Guitarist David Wildi belongs into that category. A musician with said broad view on things, not wanting to apply any boundaries between what is called straight ahead jazz, fusion or even rock. For him, like for so many of his stateside colleagues, spontaneity and creativity have become the key words for his work. Being aware of the fact, that in music rather little remains to be newly invented, he puts quality of performance and material before innovation and succeeds in writing truly valuable compositions, plays them with impeccable taste and sensitive mastery of his instrument. The album reveals a great variety of melodically catching lines, interesting and logical changes as well as a most fitting lineout of many rhythms we currently are confronted with.

Agreeably, this music demands a projection full of warmth, strong sense of rhythm, extensive musical understanding and cannot be performed by just anyone. Especially the guitar, recognized world wide in a myriad of different forms, truly demands special attention by the player and demands an equally special approach to not resemble too much to the performances of other competitors. David Wildi has done just that, by carefully and painstakingly applying a personal sound, musical concept as well as admirable technical skills. He definitely does not belong into the vast majority of loud and noisy guitarists; his handling of the instrument can easily be termed “soft, velvety and insinuating”. Which does not mean the man plays without power; it means that he has learned his lessons not to overdo things, not to overload the listener with too much unnecessary technical fireworks. In other words, there is a tasteful guitarist with a solid background and very fruitful ideas.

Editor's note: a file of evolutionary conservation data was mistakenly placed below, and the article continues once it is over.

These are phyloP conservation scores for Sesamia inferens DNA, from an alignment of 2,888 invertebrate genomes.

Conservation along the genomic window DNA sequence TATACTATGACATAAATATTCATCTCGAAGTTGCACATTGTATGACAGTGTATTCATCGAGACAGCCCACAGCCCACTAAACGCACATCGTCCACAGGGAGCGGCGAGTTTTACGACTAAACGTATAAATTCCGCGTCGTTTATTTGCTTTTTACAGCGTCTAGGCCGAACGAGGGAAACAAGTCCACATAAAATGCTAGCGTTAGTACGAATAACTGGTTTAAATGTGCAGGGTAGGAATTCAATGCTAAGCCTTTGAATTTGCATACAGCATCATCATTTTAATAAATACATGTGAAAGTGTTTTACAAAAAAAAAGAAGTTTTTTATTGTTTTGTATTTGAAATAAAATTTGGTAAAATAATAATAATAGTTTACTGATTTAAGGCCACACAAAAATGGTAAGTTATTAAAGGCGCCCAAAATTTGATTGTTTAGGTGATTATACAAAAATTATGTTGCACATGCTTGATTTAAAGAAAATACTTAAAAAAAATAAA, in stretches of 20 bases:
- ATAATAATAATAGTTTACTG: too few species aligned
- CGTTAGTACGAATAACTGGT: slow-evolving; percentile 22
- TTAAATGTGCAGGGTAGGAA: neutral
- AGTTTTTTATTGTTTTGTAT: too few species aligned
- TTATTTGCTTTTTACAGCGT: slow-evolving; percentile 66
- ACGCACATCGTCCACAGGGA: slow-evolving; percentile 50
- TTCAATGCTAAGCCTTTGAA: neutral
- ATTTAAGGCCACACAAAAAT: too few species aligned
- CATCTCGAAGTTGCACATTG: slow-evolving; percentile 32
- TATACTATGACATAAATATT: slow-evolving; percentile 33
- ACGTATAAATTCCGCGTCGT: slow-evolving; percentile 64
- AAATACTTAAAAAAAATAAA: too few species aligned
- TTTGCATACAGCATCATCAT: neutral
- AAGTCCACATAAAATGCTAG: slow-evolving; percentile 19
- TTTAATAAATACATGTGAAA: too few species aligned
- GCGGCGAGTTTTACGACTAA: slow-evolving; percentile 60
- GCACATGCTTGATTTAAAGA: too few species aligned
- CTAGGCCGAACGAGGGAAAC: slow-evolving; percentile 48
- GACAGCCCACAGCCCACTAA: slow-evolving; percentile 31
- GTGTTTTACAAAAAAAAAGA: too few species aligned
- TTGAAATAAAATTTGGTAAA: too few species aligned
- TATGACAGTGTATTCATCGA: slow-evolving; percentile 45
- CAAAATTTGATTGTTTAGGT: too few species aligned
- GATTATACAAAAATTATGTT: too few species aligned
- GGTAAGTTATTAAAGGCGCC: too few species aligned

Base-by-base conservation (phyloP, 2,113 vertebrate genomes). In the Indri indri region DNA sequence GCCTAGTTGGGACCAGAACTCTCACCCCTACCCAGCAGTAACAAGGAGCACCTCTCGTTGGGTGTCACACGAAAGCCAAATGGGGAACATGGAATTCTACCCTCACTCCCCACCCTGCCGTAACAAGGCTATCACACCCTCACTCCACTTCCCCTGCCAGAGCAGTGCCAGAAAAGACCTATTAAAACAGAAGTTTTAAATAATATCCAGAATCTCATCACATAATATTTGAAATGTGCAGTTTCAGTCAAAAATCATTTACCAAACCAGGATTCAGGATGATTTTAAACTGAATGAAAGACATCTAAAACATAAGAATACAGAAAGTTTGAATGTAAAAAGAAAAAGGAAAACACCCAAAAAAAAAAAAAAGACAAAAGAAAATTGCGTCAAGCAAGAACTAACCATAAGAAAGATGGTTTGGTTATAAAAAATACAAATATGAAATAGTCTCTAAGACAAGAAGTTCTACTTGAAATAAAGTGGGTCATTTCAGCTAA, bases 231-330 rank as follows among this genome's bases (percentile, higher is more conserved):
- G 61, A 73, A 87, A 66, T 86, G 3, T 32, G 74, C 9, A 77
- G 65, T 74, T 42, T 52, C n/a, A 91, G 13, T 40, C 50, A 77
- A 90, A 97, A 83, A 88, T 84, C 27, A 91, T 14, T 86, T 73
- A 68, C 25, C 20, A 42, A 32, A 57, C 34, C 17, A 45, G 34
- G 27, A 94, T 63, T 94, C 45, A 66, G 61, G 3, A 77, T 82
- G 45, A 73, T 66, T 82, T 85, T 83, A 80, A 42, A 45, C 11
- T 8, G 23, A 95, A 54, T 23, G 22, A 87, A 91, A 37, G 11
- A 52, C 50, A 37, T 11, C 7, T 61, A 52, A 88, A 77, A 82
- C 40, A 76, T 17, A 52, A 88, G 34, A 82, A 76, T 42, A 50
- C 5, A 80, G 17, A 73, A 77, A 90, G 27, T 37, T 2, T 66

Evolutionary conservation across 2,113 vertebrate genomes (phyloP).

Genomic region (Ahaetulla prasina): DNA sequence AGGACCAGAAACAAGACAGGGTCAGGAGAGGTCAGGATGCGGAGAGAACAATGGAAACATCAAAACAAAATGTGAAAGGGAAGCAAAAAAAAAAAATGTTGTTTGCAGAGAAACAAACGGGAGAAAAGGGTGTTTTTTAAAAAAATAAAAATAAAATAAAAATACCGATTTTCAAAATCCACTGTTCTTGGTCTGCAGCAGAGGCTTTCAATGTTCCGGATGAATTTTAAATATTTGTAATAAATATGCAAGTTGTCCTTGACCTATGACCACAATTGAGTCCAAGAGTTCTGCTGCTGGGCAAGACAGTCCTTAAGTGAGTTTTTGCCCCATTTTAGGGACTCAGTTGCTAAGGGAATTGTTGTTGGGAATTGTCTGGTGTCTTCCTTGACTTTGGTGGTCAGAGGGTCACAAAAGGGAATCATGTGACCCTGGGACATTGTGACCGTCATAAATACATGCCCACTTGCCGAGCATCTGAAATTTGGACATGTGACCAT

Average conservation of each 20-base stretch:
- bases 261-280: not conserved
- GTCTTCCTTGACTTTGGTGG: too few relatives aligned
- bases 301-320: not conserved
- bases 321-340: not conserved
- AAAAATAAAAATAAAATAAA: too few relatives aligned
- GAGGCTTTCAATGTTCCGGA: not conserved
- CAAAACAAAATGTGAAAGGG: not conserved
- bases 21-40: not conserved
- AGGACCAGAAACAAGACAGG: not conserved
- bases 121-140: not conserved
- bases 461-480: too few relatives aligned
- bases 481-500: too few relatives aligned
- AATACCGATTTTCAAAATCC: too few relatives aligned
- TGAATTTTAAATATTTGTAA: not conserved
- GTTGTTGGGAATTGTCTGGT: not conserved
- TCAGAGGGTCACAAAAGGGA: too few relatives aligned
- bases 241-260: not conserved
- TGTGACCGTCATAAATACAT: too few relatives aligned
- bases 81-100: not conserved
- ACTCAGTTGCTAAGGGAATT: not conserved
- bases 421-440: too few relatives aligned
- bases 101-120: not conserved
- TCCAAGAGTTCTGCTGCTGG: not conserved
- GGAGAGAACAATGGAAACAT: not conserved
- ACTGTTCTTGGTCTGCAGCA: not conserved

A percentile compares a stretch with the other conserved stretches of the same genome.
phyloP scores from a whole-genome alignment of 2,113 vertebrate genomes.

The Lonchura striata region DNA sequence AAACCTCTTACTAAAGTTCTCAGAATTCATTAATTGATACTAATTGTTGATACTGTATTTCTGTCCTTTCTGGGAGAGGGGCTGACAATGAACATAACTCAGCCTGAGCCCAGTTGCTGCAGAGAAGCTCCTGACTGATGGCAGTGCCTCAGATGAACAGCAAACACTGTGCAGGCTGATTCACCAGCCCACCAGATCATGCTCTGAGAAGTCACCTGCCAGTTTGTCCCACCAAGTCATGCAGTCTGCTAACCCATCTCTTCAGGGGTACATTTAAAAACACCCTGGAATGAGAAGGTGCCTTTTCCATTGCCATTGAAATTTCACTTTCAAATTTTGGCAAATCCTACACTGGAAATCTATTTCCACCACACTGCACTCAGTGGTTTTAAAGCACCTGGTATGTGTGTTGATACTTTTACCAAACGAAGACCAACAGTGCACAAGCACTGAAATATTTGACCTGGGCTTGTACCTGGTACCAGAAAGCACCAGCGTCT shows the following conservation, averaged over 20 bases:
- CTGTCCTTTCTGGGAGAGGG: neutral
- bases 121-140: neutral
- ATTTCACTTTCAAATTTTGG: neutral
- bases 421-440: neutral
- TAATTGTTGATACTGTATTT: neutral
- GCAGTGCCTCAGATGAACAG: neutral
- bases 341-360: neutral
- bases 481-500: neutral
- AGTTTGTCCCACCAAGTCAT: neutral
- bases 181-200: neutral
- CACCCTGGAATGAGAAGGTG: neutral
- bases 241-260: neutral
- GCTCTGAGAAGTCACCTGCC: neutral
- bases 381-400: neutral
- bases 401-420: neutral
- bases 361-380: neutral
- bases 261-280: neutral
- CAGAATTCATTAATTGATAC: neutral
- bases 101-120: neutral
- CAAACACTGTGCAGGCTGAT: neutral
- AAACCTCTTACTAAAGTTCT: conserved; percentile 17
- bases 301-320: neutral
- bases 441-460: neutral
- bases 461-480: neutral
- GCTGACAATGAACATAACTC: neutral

To be tasteful also means to be able to select your entourage in the best possible way. The band is small! Small bands depend largely upon each and every single member. There is no particular key person to carry the load; in this case you will find five of them. Aside from guitarist Wildi, pianist and keyboard specialist Stefan Stahel is there to cover all aspects of accompaniment, be it on piano, e-piano or even organ. Besides this delicate task, he convincingly performs high-class solo work and adds lots of interesting chord structures to the proceedings. Bassist Stephan Athanas is well known as man-of-all-trades, meaning a musician perfectly at home in practically all current music styles from world to jazz to whatever is demanded of him. His warm and powerful sound mixes really well with Pius Baschnagels drumming. For many a listener, this might be the first time to get acquainted with the talents of this young man, but it will certainly not be the famous “last encounter”. Pius is already well introduced into the jazz scene, is capable of supporting any band from trio to big band and does it with great taste and excellent mastery of his drums. Together, they seem to be a rhythm section to be discovered and are on top embroidered by Willy Kotouns percussion work. To ultimately enhance some of the compositions’ melodic lines, the listener can appreciate Monika Wildis background vocalizing. The music as conceived by David Wildi, including two well known jazz standards (Coltrane’s “Impressions” and Duke Ellingtons “In a sentimental Mood”), and gives each member of the band enough room to present themselves, at the same time gaining profile and personality. Should the group turn out to be a working band, this album is perfectly suited to promote Wildis ideas as well as his playing for future reverence. Last but not least, whoever hit upon the album title was very poetically inspired; there is much to be imagined in conjunction with the title “Windsong”.

Kurt S. Weil
Chief editor “Jazz’n’More”,

Publicist “Down Beat Magazine”